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Spatial Pricing Efficiency in Fiji's Municipal Food Markets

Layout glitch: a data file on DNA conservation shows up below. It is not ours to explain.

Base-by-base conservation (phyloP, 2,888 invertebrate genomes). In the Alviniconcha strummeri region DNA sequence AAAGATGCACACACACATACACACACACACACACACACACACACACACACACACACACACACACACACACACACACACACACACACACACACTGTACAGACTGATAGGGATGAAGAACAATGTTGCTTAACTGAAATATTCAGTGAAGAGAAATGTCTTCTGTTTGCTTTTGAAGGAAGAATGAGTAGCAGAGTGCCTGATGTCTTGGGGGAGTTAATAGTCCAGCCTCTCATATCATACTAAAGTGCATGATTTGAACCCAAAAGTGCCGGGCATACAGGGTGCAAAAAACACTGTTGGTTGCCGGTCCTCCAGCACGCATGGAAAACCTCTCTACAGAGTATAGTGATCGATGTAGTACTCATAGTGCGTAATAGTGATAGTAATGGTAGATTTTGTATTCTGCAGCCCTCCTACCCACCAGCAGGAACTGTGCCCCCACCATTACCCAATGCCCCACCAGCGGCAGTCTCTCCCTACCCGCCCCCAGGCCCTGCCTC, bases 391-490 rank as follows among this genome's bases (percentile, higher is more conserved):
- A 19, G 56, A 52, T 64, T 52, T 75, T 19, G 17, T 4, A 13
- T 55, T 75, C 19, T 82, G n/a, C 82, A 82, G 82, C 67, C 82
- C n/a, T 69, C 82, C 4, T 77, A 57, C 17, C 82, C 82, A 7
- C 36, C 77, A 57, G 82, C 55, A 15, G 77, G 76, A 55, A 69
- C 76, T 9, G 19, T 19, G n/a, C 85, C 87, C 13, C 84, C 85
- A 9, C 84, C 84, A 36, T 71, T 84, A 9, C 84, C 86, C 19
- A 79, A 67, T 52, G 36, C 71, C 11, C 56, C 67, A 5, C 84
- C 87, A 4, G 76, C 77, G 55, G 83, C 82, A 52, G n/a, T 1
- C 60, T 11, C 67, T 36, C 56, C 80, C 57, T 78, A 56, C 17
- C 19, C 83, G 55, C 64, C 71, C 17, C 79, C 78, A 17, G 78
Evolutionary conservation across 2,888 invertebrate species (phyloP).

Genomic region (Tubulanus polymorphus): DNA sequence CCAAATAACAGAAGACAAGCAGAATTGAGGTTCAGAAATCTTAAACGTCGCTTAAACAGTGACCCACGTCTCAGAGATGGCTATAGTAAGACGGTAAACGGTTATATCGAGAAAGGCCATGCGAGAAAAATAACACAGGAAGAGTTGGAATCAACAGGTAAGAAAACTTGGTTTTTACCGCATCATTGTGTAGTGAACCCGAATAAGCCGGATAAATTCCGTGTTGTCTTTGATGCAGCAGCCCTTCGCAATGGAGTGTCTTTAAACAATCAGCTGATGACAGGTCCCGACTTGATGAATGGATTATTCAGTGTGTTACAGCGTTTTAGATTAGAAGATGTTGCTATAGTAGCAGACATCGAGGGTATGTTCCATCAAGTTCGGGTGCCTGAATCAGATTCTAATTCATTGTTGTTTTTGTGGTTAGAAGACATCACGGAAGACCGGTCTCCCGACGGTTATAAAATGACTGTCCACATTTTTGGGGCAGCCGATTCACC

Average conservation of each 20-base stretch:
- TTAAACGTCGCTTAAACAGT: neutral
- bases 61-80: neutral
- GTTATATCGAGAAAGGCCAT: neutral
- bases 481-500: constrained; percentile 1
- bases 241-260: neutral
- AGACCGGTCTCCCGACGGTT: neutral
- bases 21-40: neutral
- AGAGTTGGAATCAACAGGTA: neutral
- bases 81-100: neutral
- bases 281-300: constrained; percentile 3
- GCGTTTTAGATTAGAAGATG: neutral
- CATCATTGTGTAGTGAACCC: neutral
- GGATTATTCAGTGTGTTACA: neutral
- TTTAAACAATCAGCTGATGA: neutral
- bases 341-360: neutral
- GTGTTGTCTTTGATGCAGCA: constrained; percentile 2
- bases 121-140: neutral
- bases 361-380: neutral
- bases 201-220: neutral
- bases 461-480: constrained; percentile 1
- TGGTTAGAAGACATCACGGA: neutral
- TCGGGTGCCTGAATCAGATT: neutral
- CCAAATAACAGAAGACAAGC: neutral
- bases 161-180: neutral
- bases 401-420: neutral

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The Fiji Islands economy is widely held to be constrained by a lack of market and transport infrastructure. Such infrastructure problems can reduce the efficiency of markets and result in wider than optimal disparities in food prices, both between markets and over time. In this paper we use monthly price data for 22 locally produced crops from Fiji’s major municipal markets, for the period 2001-2006, to identify the extent of the spatial pricing efficiency between these markets. Short-run price responses are estimated through SURECM. Relative price movements between markets indicate the potential for profitable arbitrage which will maximise the economic value of food to the Fijian economy. The arbitrageurs might be middlemen or individual farmers shifting their own produce between selling centres. We find that the municipal markets are generally spatially price efficient in the technical sense that prices return to their long-run relationships after a shock. But after a disturbance prices generally still take some two months to return to their equilibrium with the reference market, the capital Suva. This suggests there is scope for policy action to improve the spatial pricing efficiency of Fiji’s food markets. An enhanced market price reporting system is one option that deserves consideration.

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